Experts: Ads against Havenstein omit key context

By Kathleen Ronayne



...defense industry analysts and experts say the ads ignore key elements of the full story, such as the nationwide recession and cuts to the federal defense budget that had effects across the industry.

Havenstein was CEO at SAIC from 2009 to 2012, his final job before retiring after a long career in the defense industry that included leading BAE Systems in Nashua."




"Defense companies were forced to reduce payrolls and to restructure to meet the new realities. Tens of thousands of jobs were lost across the industry," said Guy Anderson, senior principal analyst for Aerospace, Defense and Security at IHS Jane's, said in an email. "In short, the reductions at SAIC (both in stock valuations and the payroll) were not out of the ordinary compared with peers."


The company's revenue remained stable during that time.




Havenstein says he did this to give SAIC more "punching power" in the market. That transition had its troubles, but SAIC ultimately weathered changes in the industry on par with its competitors, analysts said. 




Havenstein defends the strategy change.


"We did real well relatively speaking as the market came down," he said. "Our traditional market started to feel the impacts of budget constraints and eventually sequestration, (but) we were growing our opportunity list."




Democratic Party leaders have repeatedly declined to address Havenstein's time at BAE Systems, which saw its U.S. sales double to $20 billion during his run as chief executive officer from 2007 to 2009. The company employs more than 4,000 people in New Hampshire.


BAE Systems acquired two prominent competitors during Havenstein's tenure: United Defense in 2005 and Armor Holdings in 2007. The Armor acquisition helped BAE deliver a military vehicle designed to protect against explosive devices on time and at a fixed price, Havenstein said.

He continues to make his business experience the centerpiece of his campaign.



Concord - New Hampshire Republican State Committee spokesman Lauren Zelt today issued the following statement regarding the news that Hillary Clinton will campaign with Jeanne Shaheen in New Hampshire:


"Hillary Clinton still owes the Shaheens a political favor for their efforts to smear Barack Obama as a drug dealer during the 2008 New Hampshire Primary. It's obvious that Secretary Clinton's effort to prop up Senator Shaheen's flailing campaign is an effort to repay her and her husband for their role in this sordid chapter in New Hampshire political history."


As reported by the Washington Post, Jeanne Shaheen's husband, Bill Shaheen, called Barack Obama a drug dealer while serving as Hillary Clinton's 2008 New Hampshire campaign co-chairman during the 2008 New Hampshire Primary. Mr. Shaheen was forced to resign and issue an apology following the incident.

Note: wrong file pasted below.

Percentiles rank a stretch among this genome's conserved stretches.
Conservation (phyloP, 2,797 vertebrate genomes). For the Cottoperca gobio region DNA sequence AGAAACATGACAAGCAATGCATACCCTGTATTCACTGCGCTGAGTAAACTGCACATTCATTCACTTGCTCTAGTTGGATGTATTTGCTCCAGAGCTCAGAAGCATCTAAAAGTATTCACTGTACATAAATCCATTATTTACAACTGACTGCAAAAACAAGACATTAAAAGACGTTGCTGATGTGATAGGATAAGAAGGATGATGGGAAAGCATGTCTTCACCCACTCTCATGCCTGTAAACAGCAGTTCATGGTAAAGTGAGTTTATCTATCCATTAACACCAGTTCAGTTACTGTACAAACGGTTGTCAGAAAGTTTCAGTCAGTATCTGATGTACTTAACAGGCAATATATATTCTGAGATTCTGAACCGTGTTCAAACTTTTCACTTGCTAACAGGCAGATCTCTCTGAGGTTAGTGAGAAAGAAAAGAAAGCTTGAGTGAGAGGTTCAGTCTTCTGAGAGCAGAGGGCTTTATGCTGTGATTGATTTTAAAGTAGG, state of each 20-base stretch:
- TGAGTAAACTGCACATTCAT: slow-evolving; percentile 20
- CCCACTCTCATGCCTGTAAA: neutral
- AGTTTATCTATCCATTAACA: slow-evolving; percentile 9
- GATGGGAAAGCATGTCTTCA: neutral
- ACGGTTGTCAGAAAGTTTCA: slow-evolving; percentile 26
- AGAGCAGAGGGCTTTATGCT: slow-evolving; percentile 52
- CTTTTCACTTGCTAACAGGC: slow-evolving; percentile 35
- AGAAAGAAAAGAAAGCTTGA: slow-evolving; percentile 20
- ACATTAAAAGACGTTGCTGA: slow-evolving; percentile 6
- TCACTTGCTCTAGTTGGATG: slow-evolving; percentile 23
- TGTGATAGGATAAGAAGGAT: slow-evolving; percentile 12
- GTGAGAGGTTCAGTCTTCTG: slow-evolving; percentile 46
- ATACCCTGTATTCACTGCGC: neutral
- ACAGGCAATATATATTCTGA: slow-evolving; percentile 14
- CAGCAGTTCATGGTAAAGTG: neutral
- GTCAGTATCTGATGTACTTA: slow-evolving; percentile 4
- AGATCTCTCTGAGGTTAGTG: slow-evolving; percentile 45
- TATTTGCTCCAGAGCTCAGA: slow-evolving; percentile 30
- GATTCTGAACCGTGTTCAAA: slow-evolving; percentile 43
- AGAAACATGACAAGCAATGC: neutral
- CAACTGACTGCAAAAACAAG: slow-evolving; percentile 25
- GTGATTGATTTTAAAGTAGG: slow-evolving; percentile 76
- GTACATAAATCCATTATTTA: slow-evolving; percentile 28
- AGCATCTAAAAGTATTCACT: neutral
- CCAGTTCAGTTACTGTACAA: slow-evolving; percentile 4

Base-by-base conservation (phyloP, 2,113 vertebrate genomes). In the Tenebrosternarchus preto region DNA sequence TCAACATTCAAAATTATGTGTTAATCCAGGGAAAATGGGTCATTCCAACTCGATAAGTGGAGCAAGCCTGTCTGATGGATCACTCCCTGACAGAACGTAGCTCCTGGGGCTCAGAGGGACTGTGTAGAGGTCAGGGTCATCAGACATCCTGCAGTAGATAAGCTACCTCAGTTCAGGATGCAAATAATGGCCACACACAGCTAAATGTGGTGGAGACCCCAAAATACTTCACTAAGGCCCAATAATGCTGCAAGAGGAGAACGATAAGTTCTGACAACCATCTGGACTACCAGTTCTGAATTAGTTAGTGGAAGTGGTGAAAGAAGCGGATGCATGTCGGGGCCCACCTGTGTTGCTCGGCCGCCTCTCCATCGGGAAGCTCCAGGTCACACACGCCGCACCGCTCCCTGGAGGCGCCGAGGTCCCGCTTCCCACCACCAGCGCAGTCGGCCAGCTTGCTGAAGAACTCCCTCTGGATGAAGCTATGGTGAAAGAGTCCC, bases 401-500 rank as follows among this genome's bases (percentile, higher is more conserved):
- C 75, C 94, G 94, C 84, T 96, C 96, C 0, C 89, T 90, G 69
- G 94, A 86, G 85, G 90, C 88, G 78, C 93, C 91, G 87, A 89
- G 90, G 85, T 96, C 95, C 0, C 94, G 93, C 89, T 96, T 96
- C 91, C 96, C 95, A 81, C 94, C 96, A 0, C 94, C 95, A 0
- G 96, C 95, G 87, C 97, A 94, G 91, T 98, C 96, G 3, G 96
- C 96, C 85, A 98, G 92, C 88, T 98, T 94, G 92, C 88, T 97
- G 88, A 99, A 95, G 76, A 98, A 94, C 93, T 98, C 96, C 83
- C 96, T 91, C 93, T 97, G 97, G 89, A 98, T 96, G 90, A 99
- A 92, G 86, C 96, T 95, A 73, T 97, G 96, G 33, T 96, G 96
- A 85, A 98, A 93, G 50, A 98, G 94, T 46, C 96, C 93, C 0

"Sen. Hillary Clinton today accepted the resignation of her New Hampshire campaign co-chair a day after he suggested that Barack Obama's candor about his past drug use would open the door to Republican attacks." (Alec MacGillis, Clinton N.H. Official Resigns After Comments on Obama, Washington Post, 12/13/2007)



Shaheen Campaign Refusing To Respond to Efforts to Compromise On Arrogant Debate Demands


Concord - Senator Jeanne Shaheen is holding an important event hosted by the Nashua and Manchester Chambers hostage by refusing to even respond to efforts to compromise on her arrogant demands. Shaheen has refused to debate Scott Brown and even appear on the same stage with him.


"Senator Jeanne Shaheen is refusing to debate Scott Brown because she knows that she cannot defend her record of voting with President Obama 99 percent of the time. Her arrogant demands have already caused the Manchester and Nashua Chambers to lose the national media organization and respected debate moderator that had agreed to participate in this important event," said NHGOP Chairman Jennifer Horn. "Jeanne Shaheen's disgraceful behavior insults voters and is extremely disrespectful to the event sponsors who are trying to provide a critical debate on jobs and the economy. It is time for her to accept the invitation to this event and agree to the commonsense compromise format that has been proposed."


When asked about her unwillingness to debate Scott Brown during an interview with New Hampshire Public Radio this week, Jeanne Shaheen lied and claimed that the chambers has asked for separate appearances from the candidates (Audio). The chambers had proposed a debate format that would have been moderated by respected Bloomberg News journalist Mark Halperin. Shaheen rejected this invitation.


Senator Shaheen has also declined invitations to debates hosted by Franklin Pierce University and WGIR-AM Radio. 


Additionally, it has been 764 days since Jeanne Shaheen hosted a town hall meeting to answer questions from her constituents. 



Concord - Former United States Senator John E. Sununu released the following statement today on Senator Jeanne Shaheen's attempt to dodge debates with Scott Brown:


"Granite Staters expect to be represented by public officials who are not afraid of their own records. During my campaigns against Jeanne Shaheen, we participated in numerous head-to-head debates hosted by respected New Hampshire organizations including the Greater Manchester Chamber of Commerce. Debates at local Chambers are especially important during this campaign, given the ongoing economic challenges facing our state and country.


"Jeanne Shaheen is dodging debates with Scott Brown because she knows that she cannot defend her record of voting with President Obama 99 percent of the time. Her transparent attempt to avoid a serious discussion of the issues by declining invitations and refusing to appear on stage with Scott undermines our political process and is extremely disrespectful to New Hampshire voters."




John Sununu and Jeanne Shaheen squared off in a head-to-head debate hosted by the Greater Manchester Chamber of Commerce: (Shaheen, Sununu debate future of Social Security, Union Leader, 10/31/2002)


Jeanne Shaheen is now refusing to appear on stage with Scott Brown at a debate hosted by the Greater Manchester Chamber of Commerce and the Nashua Chamber of Commerce: (Shaheen refuses to be on stage with Brown at Chambers' debate, NH Journal, 9/29/2014)